I needed to pick something to read for lent. I like to tackle something that encourages me to grow. I may add something along with the one I have picked: The Wounded Healer by Henri Nouwen. I read this book a long time ago and I have decided to revisit Nouwen’s wisdom. I have pulled out several others but I haven’t made up my mind about which one to tackle. I always have a few books on the shelf that I planned to read but never got to. I have chosen Plan B by Anne Lamott and Dreams, God’s Forgotten Language by John Sanford to choose from. All three are totally different and I will have to see what works for me after the Nouwen. The front of the Nouwen book say “In our own woundedness, we can become a source of life for others.”
I am reading this again because I have seen this to be so true in my own life. When we have experienced painful things we are more able to help others who have had similar experiences. They are helped to heal by our woundedness. If you have had no problems in your life it is hard to understand and empathize with the problems of others.
It is so important for us to share and reach out to others who are wounded by life. We can share the things that we have done to survive and give hope to those in pain. Others who suffer with anxiety and depression have said to me that if I have managed to live a life that has given me joy along with the pain and survived that they can too.
From The Servant Song
Do not be afraid to share your ups and downs, pains and sorrows, and the things you have learned along the way It can help someone have hope.
There are times when I wish I lived in a bubble and the world outside didn’t matter. Inside the bubble would be love, joy, peace, calm. All the things I long for now. I should add that I am blessed to have love but I could use the others right now.
The trials that I have had in my life were mostly mine to deal with. Something that I could do something about. The trials I have now I have no control over. I can’t fix any of it. I would share the problems but since they belong to others I don’t feel comfortable doing that.
Yesterday I did have to go with my son to put his beloved dog to sleep. My pain was not only for the dog but for my son and his family. The sadness of losing a pet is heartrending. I can’t fix that pain but I was there to share his grief. That seems to be my role at the moment. I can share the pain but that is all. And I can pray.
Sometimes when I pray I just sing the song:
Jesus, Jesus, let me tell you what I know
You have given me your spirit. I love you so.
It is so much easier when it is your own problems. At least then you know that the choices are up to you for good or bad. We have all made bad choices in our lives and suffered the consequences. The world will continue on that way. Bad choices will always be made. Let us just hope that good comes in the long run.
Dreams are interesting. Sometimes we can tell where a dream came from. We may dream about something that happened during the day. The dream may be mixed up and ridiculous. It may be prophetic. It may also show us our hidden feelings. Two nights ago I had a dream that related to my past vocation. It seems I was trying to be part of my previous church in the way that I was before. I was rejected and woke up crying. I fell back asleep and dreamed about the church I attend with my husband and wanted to help and was not allowed and again woke up crying. I realize that my grieving over the past year is not over. It is manifesting itself in my dreams. Maybe, in some way, my dreaming about this and crying is helping to allow the grief out where I can confront it.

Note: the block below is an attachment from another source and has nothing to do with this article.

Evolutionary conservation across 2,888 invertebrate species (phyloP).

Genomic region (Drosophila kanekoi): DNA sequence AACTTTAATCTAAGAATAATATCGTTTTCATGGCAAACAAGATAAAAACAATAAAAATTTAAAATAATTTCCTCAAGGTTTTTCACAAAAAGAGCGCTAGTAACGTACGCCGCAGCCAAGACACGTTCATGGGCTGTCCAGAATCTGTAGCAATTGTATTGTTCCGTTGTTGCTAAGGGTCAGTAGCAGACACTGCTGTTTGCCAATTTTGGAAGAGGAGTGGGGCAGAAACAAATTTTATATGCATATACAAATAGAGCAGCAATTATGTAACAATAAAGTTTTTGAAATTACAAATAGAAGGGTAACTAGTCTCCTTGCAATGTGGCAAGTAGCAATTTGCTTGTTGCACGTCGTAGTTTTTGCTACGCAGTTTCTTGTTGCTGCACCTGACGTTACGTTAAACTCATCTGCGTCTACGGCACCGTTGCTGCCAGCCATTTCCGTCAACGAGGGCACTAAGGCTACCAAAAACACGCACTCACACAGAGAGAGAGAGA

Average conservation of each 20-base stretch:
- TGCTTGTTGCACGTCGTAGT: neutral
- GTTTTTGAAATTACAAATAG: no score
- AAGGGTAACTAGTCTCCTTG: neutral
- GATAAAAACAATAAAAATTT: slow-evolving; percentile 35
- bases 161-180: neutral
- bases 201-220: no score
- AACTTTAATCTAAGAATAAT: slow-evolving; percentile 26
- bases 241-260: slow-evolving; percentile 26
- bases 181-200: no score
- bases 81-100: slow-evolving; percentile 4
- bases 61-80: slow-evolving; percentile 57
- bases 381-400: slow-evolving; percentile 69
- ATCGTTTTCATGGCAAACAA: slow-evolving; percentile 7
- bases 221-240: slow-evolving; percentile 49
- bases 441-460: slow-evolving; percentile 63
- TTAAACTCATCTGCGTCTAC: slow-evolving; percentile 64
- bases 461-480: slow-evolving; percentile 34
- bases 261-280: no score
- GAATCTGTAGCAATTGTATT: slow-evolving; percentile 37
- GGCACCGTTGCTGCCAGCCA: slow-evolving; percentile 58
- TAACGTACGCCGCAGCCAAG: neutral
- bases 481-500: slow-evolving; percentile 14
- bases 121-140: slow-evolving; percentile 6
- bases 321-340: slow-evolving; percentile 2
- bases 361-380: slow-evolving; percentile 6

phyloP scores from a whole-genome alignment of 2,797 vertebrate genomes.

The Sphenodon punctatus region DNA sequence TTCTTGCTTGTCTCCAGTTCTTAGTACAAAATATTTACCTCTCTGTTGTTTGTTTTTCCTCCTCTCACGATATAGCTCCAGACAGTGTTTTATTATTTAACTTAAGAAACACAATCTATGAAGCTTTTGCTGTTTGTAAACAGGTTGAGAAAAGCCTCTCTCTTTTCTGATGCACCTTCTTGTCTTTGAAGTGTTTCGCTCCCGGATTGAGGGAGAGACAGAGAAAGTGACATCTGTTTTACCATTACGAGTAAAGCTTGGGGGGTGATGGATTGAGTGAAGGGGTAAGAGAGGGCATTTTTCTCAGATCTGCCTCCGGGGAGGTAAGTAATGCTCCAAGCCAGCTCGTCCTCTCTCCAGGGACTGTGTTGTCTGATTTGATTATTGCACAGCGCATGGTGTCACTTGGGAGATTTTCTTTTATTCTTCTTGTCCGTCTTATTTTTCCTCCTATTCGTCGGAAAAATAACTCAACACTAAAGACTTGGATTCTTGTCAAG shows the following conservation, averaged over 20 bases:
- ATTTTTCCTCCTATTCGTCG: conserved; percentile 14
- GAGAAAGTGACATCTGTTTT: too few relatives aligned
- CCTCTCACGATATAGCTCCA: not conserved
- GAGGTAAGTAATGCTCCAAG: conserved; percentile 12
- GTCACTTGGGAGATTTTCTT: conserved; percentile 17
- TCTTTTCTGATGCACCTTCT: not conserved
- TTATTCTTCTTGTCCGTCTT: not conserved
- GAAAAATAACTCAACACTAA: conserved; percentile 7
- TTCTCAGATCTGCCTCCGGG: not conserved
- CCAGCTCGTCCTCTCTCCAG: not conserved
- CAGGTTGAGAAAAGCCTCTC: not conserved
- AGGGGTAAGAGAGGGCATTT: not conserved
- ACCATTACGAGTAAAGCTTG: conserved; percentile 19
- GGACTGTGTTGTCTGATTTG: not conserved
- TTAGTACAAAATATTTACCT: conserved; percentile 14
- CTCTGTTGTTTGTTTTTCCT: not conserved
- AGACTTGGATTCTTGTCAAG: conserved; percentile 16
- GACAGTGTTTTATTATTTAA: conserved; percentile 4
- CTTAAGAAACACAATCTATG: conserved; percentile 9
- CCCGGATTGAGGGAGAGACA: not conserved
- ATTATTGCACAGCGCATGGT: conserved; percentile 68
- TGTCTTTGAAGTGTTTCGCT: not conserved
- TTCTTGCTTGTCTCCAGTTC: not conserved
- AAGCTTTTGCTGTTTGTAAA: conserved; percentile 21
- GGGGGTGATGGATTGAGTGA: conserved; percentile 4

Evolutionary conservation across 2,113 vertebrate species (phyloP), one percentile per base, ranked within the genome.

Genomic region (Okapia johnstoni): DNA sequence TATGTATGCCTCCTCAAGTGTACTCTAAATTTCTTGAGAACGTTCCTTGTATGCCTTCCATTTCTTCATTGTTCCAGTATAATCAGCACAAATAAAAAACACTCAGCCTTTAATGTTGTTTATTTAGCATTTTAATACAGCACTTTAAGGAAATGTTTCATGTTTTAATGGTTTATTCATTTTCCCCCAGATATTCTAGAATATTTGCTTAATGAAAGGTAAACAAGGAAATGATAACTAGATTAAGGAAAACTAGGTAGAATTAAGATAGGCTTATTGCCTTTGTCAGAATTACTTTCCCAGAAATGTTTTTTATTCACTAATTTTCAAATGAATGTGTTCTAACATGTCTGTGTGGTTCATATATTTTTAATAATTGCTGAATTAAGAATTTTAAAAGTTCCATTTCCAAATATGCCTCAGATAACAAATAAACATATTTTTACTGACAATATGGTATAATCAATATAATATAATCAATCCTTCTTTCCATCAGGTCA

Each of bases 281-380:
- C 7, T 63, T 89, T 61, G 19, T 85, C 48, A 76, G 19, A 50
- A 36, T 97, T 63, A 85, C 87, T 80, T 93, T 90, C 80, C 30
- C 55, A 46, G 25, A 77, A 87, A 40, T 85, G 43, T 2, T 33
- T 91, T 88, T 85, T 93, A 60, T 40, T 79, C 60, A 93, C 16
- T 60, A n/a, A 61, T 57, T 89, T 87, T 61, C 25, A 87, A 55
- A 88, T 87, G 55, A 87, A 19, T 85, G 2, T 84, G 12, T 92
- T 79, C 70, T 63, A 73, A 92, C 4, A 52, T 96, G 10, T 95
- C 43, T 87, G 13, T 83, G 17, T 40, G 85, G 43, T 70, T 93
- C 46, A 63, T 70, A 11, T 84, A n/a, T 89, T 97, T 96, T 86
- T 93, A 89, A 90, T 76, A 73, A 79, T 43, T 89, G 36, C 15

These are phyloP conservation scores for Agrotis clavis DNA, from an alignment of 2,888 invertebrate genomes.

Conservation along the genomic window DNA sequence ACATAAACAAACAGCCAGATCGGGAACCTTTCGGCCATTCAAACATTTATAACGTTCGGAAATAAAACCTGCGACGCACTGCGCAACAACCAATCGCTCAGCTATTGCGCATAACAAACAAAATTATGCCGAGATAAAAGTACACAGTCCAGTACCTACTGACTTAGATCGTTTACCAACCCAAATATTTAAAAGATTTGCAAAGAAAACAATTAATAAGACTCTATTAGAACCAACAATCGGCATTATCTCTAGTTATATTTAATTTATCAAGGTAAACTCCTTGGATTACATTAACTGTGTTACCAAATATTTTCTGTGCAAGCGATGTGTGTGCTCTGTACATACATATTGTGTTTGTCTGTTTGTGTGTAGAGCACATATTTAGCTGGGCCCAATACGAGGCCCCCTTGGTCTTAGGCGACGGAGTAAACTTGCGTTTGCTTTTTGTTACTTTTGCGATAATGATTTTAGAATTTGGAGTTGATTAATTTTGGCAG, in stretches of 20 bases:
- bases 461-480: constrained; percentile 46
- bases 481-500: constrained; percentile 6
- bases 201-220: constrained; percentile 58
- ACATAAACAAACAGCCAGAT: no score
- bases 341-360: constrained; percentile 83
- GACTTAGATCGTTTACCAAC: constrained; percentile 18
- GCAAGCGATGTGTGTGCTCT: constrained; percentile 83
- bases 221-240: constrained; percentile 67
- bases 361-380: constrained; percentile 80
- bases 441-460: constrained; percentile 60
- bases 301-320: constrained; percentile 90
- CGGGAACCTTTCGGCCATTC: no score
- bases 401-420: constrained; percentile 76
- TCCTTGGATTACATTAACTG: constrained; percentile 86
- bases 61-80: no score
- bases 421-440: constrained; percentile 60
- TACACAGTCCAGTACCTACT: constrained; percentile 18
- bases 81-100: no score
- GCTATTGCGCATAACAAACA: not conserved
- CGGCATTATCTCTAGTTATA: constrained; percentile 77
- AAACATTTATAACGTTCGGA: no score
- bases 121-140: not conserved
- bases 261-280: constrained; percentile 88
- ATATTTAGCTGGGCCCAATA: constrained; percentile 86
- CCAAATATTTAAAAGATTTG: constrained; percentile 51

Grief is not a thing that disappears immediately. It comes back and helps us to cry and acknowledge the loss. This is not a bad thing. We have to accept that grief hurts and arises at strange times.
The thing is if we didn’t love…whether is was a vocation, a person or whatever…we would feel no grief. Love is never lost. Love is worth it. Our lives would be lesser without love.
Today we put up a Christmas tree. Like the Scrooge story I started thinking about Christmases past. Most of my memories are good but not all. There were two Christmases when my husband was in Viet Nam. There was one Christmas when I was in the hospital and not home with my children. The interesting thing is that I remember the happy years more than the sad ones. Our memories are selective. It’s funny how one person can remember an event clearly and someone else who has the same memory remembers it so differently. It has made me think about how our brains pick and choose which things to make easily accessible and which things are hidden away. We know that the memory is there somewhere. Why can’t we access it? My daughter says that our RAM memory is full. She may have a point. If only I could remember everything that I have learned.
I am grateful for the memories that I have and glad that some of the bad memories are less clear. I wonder if this is our way of living with the bad things. People who have PTSD can’t shake those bad memories and relive them over and over. That is living in a nightmare. I know that many people have bad memories that are so traumatic that they are vivid and color their days. That kind of memory produces pain that most of us can’t imagine.
I think that mental pain can be so much worse than physical. The torture that our own minds can produce is far worse than what someone else can do to us. That is why so many more suicides are committed by those in mental pain. There is no way to get away from it. Our thoughts rule out lives so we have to create ways to escape from that pain. The treatment of mental pain is so much better than it has been in the past. Now if we can just remove the stigma that accompanies it.
Christ cast out demons. I am sure that they were the same kind of demons that afflict us today. His healing is still there for us. We just need to be able to accept it.